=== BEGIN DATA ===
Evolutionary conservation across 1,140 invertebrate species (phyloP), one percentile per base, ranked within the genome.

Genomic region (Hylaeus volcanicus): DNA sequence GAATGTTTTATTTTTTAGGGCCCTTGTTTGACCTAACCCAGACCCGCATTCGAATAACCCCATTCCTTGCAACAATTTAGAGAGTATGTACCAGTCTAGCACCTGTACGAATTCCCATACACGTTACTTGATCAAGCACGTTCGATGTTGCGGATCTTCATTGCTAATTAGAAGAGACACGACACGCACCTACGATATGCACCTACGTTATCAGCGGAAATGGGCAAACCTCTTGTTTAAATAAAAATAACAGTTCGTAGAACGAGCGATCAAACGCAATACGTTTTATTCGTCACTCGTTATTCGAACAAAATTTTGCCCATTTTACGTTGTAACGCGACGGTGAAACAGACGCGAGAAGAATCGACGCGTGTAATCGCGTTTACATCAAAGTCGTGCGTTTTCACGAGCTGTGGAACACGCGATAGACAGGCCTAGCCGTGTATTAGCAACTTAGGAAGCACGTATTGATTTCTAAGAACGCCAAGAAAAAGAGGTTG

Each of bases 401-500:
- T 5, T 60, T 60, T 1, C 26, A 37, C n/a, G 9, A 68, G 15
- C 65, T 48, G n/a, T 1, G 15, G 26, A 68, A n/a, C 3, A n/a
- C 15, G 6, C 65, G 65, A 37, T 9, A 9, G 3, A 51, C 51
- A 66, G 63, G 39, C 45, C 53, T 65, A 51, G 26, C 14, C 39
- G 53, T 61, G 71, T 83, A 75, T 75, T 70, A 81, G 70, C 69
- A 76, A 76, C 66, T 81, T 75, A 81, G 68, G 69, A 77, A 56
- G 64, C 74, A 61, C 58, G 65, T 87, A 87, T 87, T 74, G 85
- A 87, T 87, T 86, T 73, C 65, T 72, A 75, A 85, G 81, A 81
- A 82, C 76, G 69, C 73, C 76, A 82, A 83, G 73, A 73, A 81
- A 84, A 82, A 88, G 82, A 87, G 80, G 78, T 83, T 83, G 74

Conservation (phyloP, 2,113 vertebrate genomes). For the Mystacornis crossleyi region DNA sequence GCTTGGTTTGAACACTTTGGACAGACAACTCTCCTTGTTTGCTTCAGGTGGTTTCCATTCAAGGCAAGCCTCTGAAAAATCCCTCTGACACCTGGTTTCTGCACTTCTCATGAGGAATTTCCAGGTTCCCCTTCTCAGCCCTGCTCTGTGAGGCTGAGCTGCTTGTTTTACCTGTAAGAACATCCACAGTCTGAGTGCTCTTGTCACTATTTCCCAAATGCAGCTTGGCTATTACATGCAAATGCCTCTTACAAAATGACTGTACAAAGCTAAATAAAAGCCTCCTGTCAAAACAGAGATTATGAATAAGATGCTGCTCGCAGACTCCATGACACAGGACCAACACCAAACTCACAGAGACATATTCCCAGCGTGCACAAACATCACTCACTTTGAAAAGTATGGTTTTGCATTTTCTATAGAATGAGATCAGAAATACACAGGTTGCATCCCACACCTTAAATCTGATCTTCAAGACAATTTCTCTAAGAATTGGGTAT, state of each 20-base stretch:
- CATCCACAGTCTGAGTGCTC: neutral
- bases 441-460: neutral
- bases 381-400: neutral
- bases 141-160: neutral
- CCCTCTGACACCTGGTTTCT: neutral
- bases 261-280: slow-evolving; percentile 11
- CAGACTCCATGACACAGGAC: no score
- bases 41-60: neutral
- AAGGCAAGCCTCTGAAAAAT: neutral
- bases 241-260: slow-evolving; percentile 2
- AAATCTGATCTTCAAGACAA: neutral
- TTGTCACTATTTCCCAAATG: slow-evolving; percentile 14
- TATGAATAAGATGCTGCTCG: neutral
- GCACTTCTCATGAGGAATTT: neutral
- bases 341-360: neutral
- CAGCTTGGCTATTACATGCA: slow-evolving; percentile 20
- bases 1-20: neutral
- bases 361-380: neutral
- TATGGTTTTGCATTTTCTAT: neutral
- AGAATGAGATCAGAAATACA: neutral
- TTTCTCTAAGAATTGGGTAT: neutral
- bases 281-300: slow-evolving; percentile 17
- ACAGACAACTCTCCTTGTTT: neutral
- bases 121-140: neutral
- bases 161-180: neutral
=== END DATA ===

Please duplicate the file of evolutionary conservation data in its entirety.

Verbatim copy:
Evolutionary conservation across 1,140 invertebrate species (phyloP), one percentile per base, ranked within the genome.

Genomic region (Hylaeus volcanicus): DNA sequence GAATGTTTTATTTTTTAGGGCCCTTGTTTGACCTAACCCAGACCCGCATTCGAATAACCCCATTCCTTGCAACAATTTAGAGAGTATGTACCAGTCTAGCACCTGTACGAATTCCCATACACGTTACTTGATCAAGCACGTTCGATGTTGCGGATCTTCATTGCTAATTAGAAGAGACACGACACGCACCTACGATATGCACCTACGTTATCAGCGGAAATGGGCAAACCTCTTGTTTAAATAAAAATAACAGTTCGTAGAACGAGCGATCAAACGCAATACGTTTTATTCGTCACTCGTTATTCGAACAAAATTTTGCCCATTTTACGTTGTAACGCGACGGTGAAACAGACGCGAGAAGAATCGACGCGTGTAATCGCGTTTACATCAAAGTCGTGCGTTTTCACGAGCTGTGGAACACGCGATAGACAGGCCTAGCCGTGTATTAGCAACTTAGGAAGCACGTATTGATTTCTAAGAACGCCAAGAAAAAGAGGTTG

Each of bases 401-500:
- T 5, T 60, T 60, T 1, C 26, A 37, C n/a, G 9, A 68, G 15
- C 65, T 48, G n/a, T 1, G 15, G 26, A 68, A n/a, C 3, A n/a
- C 15, G 6, C 65, G 65, A 37, T 9, A 9, G 3, A 51, C 51
- A 66, G 63, G 39, C 45, C 53, T 65, A 51, G 26, C 14, C 39
- G 53, T 61, G 71, T 83, A 75, T 75, T 70, A 81, G 70, C 69
- A 76, A 76, C 66, T 81, T 75, A 81, G 68, G 69, A 77, A 56
- G 64, C 74, A 61, C 58, G 65, T 87, A 87, T 87, T 74, G 85
- A 87, T 87, T 86, T 73, C 65, T 72, A 75, A 85, G 81, A 81
- A 82, C 76, G 69, C 73, C 76, A 82, A 83, G 73, A 73, A 81
- A 84, A 82, A 88, G 82, A 87, G 80, G 78, T 83, T 83, G 74

Conservation (phyloP, 2,113 vertebrate genomes). For the Mystacornis crossleyi region DNA sequence GCTTGGTTTGAACACTTTGGACAGACAACTCTCCTTGTTTGCTTCAGGTGGTTTCCATTCAAGGCAAGCCTCTGAAAAATCCCTCTGACACCTGGTTTCTGCACTTCTCATGAGGAATTTCCAGGTTCCCCTTCTCAGCCCTGCTCTGTGAGGCTGAGCTGCTTGTTTTACCTGTAAGAACATCCACAGTCTGAGTGCTCTTGTCACTATTTCCCAAATGCAGCTTGGCTATTACATGCAAATGCCTCTTACAAAATGACTGTACAAAGCTAAATAAAAGCCTCCTGTCAAAACAGAGATTATGAATAAGATGCTGCTCGCAGACTCCATGACACAGGACCAACACCAAACTCACAGAGACATATTCCCAGCGTGCACAAACATCACTCACTTTGAAAAGTATGGTTTTGCATTTTCTATAGAATGAGATCAGAAATACACAGGTTGCATCCCACACCTTAAATCTGATCTTCAAGACAATTTCTCTAAGAATTGGGTAT, state of each 20-base stretch:
- CATCCACAGTCTGAGTGCTC: neutral
- bases 441-460: neutral
- bases 381-400: neutral
- bases 141-160: neutral
- CCCTCTGACACCTGGTTTCT: neutral
- bases 261-280: slow-evolving; percentile 11
- CAGACTCCATGACACAGGAC: no score
- bases 41-60: neutral
- AAGGCAAGCCTCTGAAAAAT: neutral
- bases 241-260: slow-evolving; percentile 2
- AAATCTGATCTTCAAGACAA: neutral
- TTGTCACTATTTCCCAAATG: slow-evolving; percentile 14
- TATGAATAAGATGCTGCTCG: neutral
- GCACTTCTCATGAGGAATTT: neutral
- bases 341-360: neutral
- CAGCTTGGCTATTACATGCA: slow-evolving; percentile 20
- bases 1-20: neutral
- bases 361-380: neutral
- TATGGTTTTGCATTTTCTAT: neutral
- AGAATGAGATCAGAAATACA: neutral
- TTTCTCTAAGAATTGGGTAT: neutral
- bases 281-300: slow-evolving; percentile 17
- ACAGACAACTCTCCTTGTTT: neutral
- bases 121-140: neutral
- bases 161-180: neutral